Fun MySQL fact of the day: auto_increment is mostly monotonic

On Friday, I left you with a cliff-hanger suggesting that foregoing the use of foreign key constraints can result in undetectable account/identity takeovers, data leakage, data loss, corruption, and so on, and so on. And it can. And not only by accident, but also by a really fun MySQL ... read more

Fun MySQL fact of the day: foreign keys are important

A Foreign Key is a table constraint that allows a database index to remain consistent based on the existence (or non-existence) of another row in a another table. For example, MySQL will prevent the removal of a referenced row until all other referencing rows have first been removed. It will ... read more

Fun MySQL fact of the day: necessarily coarse locks

If, like me, you're curious why, in yesterday's example, InnoDB acquires a next-key lock before and a gap lock after the records it is updating with equality in a secondary index when using REPEATABLE READ (what a mouthful!), then today's Fun MySQL fact is for you! I ... read more

Fun MySQL fact of the day: the phantom record menace

Yesterday, we created an index to prevent a full table scan from locking the entire list_of_things table during a single UPDATE. I mentioned it was an improvement to the problem, but not a complete fix. Today, we'll see why.  ... read more

Fun MySQL fact of the day: tenant lock-out

A couple weeks ago, we very briefly touched on the subject about MySQL/InnoDB locking only single records. And since we're on the topic of multi-tenant schemas, I think it's a good time to focus on this subject. For now, we'll focus on using MySQL's default ... read more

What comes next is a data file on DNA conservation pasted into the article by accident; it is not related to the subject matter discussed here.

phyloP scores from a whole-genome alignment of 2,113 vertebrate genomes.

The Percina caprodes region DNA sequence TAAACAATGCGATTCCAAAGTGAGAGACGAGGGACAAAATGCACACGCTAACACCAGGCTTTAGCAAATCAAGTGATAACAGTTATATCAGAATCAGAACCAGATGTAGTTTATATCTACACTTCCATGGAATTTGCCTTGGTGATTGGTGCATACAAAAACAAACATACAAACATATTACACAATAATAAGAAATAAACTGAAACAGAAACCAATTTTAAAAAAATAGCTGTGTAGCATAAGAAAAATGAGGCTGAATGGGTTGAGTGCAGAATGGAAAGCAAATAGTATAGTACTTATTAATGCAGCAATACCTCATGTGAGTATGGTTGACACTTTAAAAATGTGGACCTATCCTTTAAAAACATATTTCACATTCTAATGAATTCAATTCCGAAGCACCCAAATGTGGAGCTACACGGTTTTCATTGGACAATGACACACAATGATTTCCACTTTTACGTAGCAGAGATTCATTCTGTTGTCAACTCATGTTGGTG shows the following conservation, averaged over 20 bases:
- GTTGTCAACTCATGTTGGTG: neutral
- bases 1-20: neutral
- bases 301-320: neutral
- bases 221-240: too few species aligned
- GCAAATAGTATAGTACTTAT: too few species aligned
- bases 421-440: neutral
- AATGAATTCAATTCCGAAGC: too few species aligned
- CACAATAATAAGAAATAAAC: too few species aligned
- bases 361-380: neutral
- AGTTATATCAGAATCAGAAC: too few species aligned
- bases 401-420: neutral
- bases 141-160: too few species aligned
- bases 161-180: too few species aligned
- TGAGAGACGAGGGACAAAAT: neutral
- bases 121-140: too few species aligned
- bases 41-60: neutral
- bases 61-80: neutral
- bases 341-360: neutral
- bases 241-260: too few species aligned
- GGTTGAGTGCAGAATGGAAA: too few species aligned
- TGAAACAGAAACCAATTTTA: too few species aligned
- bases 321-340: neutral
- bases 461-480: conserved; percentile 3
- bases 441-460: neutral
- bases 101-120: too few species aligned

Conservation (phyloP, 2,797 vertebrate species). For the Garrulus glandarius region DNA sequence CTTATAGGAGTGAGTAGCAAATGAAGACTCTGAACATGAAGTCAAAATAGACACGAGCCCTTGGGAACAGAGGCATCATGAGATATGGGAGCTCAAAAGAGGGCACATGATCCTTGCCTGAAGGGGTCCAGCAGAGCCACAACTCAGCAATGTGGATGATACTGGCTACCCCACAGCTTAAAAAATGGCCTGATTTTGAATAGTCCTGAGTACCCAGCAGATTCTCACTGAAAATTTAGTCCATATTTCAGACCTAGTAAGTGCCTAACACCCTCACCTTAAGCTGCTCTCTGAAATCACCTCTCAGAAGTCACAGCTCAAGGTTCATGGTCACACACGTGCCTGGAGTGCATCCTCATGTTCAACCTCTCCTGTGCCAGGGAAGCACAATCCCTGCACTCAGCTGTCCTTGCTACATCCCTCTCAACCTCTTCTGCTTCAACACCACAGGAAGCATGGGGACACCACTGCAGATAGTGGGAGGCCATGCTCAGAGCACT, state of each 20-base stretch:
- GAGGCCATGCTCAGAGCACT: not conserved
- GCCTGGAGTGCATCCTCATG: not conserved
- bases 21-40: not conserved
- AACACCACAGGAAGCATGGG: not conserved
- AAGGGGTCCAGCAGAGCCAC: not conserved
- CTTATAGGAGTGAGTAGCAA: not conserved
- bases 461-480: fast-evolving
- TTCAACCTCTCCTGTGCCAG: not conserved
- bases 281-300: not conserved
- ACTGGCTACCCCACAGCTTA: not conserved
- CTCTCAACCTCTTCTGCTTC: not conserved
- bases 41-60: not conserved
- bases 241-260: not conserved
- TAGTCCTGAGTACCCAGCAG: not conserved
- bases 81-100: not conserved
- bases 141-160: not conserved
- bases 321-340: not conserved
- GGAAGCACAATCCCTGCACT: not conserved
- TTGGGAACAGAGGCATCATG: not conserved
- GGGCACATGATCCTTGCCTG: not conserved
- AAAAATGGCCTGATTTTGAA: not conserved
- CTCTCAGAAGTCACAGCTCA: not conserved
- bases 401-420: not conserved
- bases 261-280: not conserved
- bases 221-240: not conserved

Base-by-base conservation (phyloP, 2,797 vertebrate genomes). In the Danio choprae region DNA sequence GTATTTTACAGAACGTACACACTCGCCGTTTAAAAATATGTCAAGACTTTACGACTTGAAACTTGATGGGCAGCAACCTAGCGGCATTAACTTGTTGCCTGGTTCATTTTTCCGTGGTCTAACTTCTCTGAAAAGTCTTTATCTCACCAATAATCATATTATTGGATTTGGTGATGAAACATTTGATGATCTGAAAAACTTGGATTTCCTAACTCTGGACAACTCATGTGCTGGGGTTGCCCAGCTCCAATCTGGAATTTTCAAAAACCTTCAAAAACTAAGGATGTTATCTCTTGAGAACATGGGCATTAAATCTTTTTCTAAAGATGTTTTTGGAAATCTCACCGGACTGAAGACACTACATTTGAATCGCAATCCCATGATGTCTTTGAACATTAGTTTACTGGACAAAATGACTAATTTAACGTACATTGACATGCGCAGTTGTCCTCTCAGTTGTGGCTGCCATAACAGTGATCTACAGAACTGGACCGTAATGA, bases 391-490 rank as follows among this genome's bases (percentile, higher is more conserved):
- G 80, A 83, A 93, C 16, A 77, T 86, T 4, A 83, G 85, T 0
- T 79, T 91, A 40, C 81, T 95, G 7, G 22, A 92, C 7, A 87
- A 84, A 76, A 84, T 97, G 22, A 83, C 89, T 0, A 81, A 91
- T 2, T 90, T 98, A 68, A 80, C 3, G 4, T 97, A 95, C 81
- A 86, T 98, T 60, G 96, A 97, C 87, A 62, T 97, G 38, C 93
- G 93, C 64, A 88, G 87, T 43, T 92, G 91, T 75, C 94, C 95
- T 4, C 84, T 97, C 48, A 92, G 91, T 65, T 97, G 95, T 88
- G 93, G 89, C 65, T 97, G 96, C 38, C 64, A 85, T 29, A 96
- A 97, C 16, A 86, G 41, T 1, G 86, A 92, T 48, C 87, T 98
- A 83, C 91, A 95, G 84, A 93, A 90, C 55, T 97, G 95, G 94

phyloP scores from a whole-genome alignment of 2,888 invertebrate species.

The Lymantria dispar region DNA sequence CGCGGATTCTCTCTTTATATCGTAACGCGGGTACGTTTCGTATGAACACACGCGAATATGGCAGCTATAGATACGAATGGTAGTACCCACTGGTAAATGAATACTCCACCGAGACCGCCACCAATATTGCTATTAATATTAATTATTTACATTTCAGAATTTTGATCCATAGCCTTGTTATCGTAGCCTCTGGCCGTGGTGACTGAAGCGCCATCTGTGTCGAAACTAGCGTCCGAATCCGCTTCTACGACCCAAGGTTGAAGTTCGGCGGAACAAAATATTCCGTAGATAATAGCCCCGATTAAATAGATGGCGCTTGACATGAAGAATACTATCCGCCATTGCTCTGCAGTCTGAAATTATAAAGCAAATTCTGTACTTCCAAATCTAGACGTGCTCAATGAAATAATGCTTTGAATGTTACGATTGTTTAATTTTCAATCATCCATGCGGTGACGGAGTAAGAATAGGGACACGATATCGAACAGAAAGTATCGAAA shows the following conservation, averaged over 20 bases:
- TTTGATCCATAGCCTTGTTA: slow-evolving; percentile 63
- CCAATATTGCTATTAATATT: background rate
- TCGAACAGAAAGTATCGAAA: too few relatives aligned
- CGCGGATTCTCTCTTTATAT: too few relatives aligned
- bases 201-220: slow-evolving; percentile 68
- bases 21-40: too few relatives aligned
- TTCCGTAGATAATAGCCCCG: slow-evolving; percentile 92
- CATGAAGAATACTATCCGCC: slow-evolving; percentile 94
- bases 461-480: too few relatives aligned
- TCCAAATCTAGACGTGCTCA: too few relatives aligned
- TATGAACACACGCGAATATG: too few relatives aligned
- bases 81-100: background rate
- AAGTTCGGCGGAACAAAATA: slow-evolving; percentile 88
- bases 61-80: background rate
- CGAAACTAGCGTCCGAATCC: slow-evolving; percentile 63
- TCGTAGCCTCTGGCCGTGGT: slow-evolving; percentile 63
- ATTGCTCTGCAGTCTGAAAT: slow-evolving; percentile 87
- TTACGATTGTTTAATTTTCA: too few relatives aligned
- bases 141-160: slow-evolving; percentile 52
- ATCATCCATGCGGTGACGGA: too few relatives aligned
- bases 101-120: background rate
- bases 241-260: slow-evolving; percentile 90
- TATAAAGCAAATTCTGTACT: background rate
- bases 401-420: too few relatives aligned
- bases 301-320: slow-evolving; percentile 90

Fun MySQL fact of the day: REPLACE your expectations

So, if we agree that we should avoid using INSERT ... ON DUPLICATE KEY UPDATE and INSERT IGNORE, surely we can use REPLACE INTO to upsert a row, right?! And yes, you can, if you want a DoS bug feature or account/identity takeover vulnerability in your multi-tenant system. Yep, this ... read more

Fun MySQL fact of the day: IGNORE at your own peril

Yesterday, we saw how INSERT ... ON DUPLICATE KEY UPDATE can unknowingly result in not-completely-expected situations. To get around that, you may have thought to use INSERT IGNORE, instead. Often, INSERT IGNORE is used when attempting to insert a row that may already exist. The underlying expectation a developer often has ... read more


As developers, part of our job is ensuring system stability long after we are finished writing code. It is our responsibility to ensure the next developer in our place doesn't inherit a system littered with landmines and that our customers' data integrity and privacy is always a top priority ... read more

Fun MySQL fact of the day: implicit rollbacks

Last Thursday, I suggested that you may not always want your transactions automatically rolled-back on an ACID violation, and, on Monday, I hinted that transaction rollbacks are nearly the most expensive thing you can do in MySQL/InnoDB. And, well, it's because of the very same "undo logs" about ... read more

Fun MySQL fact of the day: too much history

Yesterday, we discussed that InnoDB stores "old" record versions in an undo log, but we didn't discuss where undo logs are stored. While it's amusing to think it's turtles all the way down, it's actually a lot simpler: undo logs are stored inside InnoDB (and in ... read more

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